Melbourne Graduate School of Education - Theses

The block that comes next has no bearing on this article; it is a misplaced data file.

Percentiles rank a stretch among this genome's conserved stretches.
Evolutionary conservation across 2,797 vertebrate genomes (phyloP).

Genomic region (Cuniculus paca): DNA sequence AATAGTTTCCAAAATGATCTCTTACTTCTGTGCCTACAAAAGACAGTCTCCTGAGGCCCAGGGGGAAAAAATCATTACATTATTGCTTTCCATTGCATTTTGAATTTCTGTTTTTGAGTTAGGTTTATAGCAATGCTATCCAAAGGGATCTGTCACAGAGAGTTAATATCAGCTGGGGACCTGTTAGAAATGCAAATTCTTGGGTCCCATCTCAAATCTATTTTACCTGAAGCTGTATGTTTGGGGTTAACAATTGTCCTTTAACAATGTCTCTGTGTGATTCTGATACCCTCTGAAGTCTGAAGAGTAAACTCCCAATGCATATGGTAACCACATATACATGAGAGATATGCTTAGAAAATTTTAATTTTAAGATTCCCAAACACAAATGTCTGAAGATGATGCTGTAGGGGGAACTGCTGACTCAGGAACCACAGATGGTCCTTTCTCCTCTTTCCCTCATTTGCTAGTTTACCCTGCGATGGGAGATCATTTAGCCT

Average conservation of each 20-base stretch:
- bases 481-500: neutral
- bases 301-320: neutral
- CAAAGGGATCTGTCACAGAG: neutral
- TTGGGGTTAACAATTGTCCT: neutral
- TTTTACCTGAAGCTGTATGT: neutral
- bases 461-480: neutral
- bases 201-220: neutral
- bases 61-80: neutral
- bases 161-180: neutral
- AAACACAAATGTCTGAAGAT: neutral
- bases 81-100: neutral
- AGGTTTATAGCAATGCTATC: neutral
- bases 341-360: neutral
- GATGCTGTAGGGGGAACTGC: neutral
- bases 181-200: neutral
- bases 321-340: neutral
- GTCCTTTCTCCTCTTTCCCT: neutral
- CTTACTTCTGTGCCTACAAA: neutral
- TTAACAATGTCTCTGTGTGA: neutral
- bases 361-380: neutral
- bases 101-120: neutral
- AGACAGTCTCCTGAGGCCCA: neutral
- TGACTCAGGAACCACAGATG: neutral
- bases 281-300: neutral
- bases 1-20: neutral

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ItemWhat are the objectives of the State College of Victoria at Frankston courses as perceived by students, lecturing staff (education), and teachers in the fieldMutimer, Kevin H ( 1975)The purpose of this study was to investigate the Objectives of the State College of Victoria at Frankston as perceived by students, lecturing staff (in Education) and teachers in the field. The number of cases used was 227, including 25 first year private students, 40 first year studentship holders, 25 third year studentship holders, as well as 23 College education staff and 114 supervising teachers, of which only 61 replies were of value. The subjects were required to complete an open ended questionnaire on what they believed 'are' the objectives of the S.C.V. and what 'should be' the objectives. An inspection of the responses was made by using Content Analysis. It appeared that the responses fell into three fairly clearly defined areas of Objectives, viz. Professional, Academic and Personal Development. Further examination of the data indicated that an item had a positive or negative valence, i.e., the respondent indicated approval or disapproval of the item as an Objective. The Objectives were raw scored, and the frequency of mention was converted to percentages of the whole group being scored. This was done for both +ve and -ve valence, thus indicating whether a respondent was critical of or favourable to the perceived College Objectives. Further data was obtained by asking College lecturers and teachers in the field to rate on a scale +5 to -5 whether the College was doing what it should be doing in achieving College Objectives. The findings indicate that there is general agreement about the current levels of professional objectives as perceived by the different groups. there is consistent demand for more professional studies, except from college lecturers in Education. Colleges are seen by all groups as having an academic content which should be decreased markedly at all levels. Colleges are recognised as having a low personal development level which all but critical teachers agree needs to be significantly increased.